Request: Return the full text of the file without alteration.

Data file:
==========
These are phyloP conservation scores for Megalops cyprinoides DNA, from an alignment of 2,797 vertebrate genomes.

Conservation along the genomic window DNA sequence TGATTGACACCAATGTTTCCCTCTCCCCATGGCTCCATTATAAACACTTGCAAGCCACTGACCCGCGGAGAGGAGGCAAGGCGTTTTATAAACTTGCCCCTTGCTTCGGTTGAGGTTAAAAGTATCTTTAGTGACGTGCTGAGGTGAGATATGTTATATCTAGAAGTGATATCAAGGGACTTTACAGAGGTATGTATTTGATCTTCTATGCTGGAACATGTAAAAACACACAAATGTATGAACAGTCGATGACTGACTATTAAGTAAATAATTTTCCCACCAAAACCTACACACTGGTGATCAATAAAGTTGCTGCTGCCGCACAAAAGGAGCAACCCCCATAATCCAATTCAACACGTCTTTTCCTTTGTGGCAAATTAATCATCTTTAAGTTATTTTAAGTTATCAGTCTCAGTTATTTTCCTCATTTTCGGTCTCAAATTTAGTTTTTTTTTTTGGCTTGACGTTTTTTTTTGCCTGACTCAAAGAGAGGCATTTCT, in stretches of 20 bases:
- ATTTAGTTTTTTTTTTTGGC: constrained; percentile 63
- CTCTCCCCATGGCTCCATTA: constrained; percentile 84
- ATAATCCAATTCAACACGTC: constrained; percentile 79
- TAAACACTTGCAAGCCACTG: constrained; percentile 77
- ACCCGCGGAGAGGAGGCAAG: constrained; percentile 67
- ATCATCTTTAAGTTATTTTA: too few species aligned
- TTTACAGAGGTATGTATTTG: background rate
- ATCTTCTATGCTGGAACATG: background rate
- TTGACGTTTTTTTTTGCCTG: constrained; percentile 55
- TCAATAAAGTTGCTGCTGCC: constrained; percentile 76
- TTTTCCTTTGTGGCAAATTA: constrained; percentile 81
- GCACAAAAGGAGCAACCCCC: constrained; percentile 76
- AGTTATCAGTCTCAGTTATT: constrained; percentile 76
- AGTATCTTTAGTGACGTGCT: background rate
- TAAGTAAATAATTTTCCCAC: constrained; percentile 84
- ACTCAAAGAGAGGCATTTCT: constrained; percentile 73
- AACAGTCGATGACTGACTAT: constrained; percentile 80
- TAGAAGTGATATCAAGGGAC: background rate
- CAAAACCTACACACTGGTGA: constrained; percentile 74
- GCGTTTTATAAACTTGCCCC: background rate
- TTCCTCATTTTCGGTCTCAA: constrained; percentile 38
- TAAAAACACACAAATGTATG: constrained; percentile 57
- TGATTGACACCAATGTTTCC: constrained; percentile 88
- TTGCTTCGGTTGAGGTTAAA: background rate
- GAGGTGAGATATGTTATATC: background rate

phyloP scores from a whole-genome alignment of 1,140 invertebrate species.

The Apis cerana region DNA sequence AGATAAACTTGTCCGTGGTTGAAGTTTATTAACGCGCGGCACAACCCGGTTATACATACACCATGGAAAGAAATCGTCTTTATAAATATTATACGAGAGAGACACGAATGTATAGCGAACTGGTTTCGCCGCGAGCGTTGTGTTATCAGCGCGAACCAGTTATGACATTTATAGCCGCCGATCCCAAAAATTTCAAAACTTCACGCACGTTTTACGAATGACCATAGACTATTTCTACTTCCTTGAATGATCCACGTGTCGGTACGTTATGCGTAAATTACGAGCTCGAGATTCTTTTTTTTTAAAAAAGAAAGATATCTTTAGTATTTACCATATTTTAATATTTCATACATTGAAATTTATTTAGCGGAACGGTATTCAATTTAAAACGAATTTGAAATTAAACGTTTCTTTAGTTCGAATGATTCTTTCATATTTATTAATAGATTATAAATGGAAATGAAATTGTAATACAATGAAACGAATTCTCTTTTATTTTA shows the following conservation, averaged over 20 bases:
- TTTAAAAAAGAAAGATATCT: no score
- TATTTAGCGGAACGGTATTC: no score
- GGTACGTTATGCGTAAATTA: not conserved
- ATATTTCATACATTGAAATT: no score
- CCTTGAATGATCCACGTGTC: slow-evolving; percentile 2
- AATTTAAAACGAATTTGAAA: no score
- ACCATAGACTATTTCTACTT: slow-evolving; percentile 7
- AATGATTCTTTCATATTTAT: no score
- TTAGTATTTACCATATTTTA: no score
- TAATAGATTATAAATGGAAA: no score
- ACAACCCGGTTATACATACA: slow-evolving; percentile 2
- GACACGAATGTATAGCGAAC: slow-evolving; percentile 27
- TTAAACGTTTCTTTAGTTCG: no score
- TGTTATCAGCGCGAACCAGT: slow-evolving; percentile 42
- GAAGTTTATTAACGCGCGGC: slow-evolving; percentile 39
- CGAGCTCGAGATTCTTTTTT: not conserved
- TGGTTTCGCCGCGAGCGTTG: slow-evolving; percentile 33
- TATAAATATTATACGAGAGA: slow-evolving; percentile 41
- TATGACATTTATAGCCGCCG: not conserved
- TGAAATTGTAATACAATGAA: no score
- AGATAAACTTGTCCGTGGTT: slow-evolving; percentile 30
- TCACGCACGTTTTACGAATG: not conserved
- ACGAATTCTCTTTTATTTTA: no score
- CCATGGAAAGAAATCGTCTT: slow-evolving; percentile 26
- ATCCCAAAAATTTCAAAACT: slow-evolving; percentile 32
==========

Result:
These are phyloP conservation scores for Megalops cyprinoides DNA, from an alignment of 2,797 vertebrate genomes.

Conservation along the genomic window DNA sequence TGATTGACACCAATGTTTCCCTCTCCCCATGGCTCCATTATAAACACTTGCAAGCCACTGACCCGCGGAGAGGAGGCAAGGCGTTTTATAAACTTGCCCCTTGCTTCGGTTGAGGTTAAAAGTATCTTTAGTGACGTGCTGAGGTGAGATATGTTATATCTAGAAGTGATATCAAGGGACTTTACAGAGGTATGTATTTGATCTTCTATGCTGGAACATGTAAAAACACACAAATGTATGAACAGTCGATGACTGACTATTAAGTAAATAATTTTCCCACCAAAACCTACACACTGGTGATCAATAAAGTTGCTGCTGCCGCACAAAAGGAGCAACCCCCATAATCCAATTCAACACGTCTTTTCCTTTGTGGCAAATTAATCATCTTTAAGTTATTTTAAGTTATCAGTCTCAGTTATTTTCCTCATTTTCGGTCTCAAATTTAGTTTTTTTTTTTGGCTTGACGTTTTTTTTTGCCTGACTCAAAGAGAGGCATTTCT, in stretches of 20 bases:
- ATTTAGTTTTTTTTTTTGGC: constrained; percentile 63
- CTCTCCCCATGGCTCCATTA: constrained; percentile 84
- ATAATCCAATTCAACACGTC: constrained; percentile 79
- TAAACACTTGCAAGCCACTG: constrained; percentile 77
- ACCCGCGGAGAGGAGGCAAG: constrained; percentile 67
- ATCATCTTTAAGTTATTTTA: too few species aligned
- TTTACAGAGGTATGTATTTG: background rate
- ATCTTCTATGCTGGAACATG: background rate
- TTGACGTTTTTTTTTGCCTG: constrained; percentile 55
- TCAATAAAGTTGCTGCTGCC: constrained; percentile 76
- TTTTCCTTTGTGGCAAATTA: constrained; percentile 81
- GCACAAAAGGAGCAACCCCC: constrained; percentile 76
- AGTTATCAGTCTCAGTTATT: constrained; percentile 76
- AGTATCTTTAGTGACGTGCT: background rate
- TAAGTAAATAATTTTCCCAC: constrained; percentile 84
- ACTCAAAGAGAGGCATTTCT: constrained; percentile 73
- AACAGTCGATGACTGACTAT: constrained; percentile 80
- TAGAAGTGATATCAAGGGAC: background rate
- CAAAACCTACACACTGGTGA: constrained; percentile 74
- GCGTTTTATAAACTTGCCCC: background rate
- TTCCTCATTTTCGGTCTCAA: constrained; percentile 38
- TAAAAACACACAAATGTATG: constrained; percentile 57
- TGATTGACACCAATGTTTCC: constrained; percentile 88
- TTGCTTCGGTTGAGGTTAAA: background rate
- GAGGTGAGATATGTTATATC: background rate

phyloP scores from a whole-genome alignment of 1,140 invertebrate species.

The Apis cerana region DNA sequence AGATAAACTTGTCCGTGGTTGAAGTTTATTAACGCGCGGCACAACCCGGTTATACATACACCATGGAAAGAAATCGTCTTTATAAATATTATACGAGAGAGACACGAATGTATAGCGAACTGGTTTCGCCGCGAGCGTTGTGTTATCAGCGCGAACCAGTTATGACATTTATAGCCGCCGATCCCAAAAATTTCAAAACTTCACGCACGTTTTACGAATGACCATAGACTATTTCTACTTCCTTGAATGATCCACGTGTCGGTACGTTATGCGTAAATTACGAGCTCGAGATTCTTTTTTTTTAAAAAAGAAAGATATCTTTAGTATTTACCATATTTTAATATTTCATACATTGAAATTTATTTAGCGGAACGGTATTCAATTTAAAACGAATTTGAAATTAAACGTTTCTTTAGTTCGAATGATTCTTTCATATTTATTAATAGATTATAAATGGAAATGAAATTGTAATACAATGAAACGAATTCTCTTTTATTTTA shows the following conservation, averaged over 20 bases:
- TTTAAAAAAGAAAGATATCT: no score
- TATTTAGCGGAACGGTATTC: no score
- GGTACGTTATGCGTAAATTA: not conserved
- ATATTTCATACATTGAAATT: no score
- CCTTGAATGATCCACGTGTC: slow-evolving; percentile 2
- AATTTAAAACGAATTTGAAA: no score
- ACCATAGACTATTTCTACTT: slow-evolving; percentile 7
- AATGATTCTTTCATATTTAT: no score
- TTAGTATTTACCATATTTTA: no score
- TAATAGATTATAAATGGAAA: no score
- ACAACCCGGTTATACATACA: slow-evolving; percentile 2
- GACACGAATGTATAGCGAAC: slow-evolving; percentile 27
- TTAAACGTTTCTTTAGTTCG: no score
- TGTTATCAGCGCGAACCAGT: slow-evolving; percentile 42
- GAAGTTTATTAACGCGCGGC: slow-evolving; percentile 39
- CGAGCTCGAGATTCTTTTTT: not conserved
- TGGTTTCGCCGCGAGCGTTG: slow-evolving; percentile 33
- TATAAATATTATACGAGAGA: slow-evolving; percentile 41
- TATGACATTTATAGCCGCCG: not conserved
- TGAAATTGTAATACAATGAA: no score
- AGATAAACTTGTCCGTGGTT: slow-evolving; percentile 30
- TCACGCACGTTTTACGAATG: not conserved
- ACGAATTCTCTTTTATTTTA: no score
- CCATGGAAAGAAATCGTCTT: slow-evolving; percentile 26
- ATCCCAAAAATTTCAAAACT: slow-evolving; percentile 32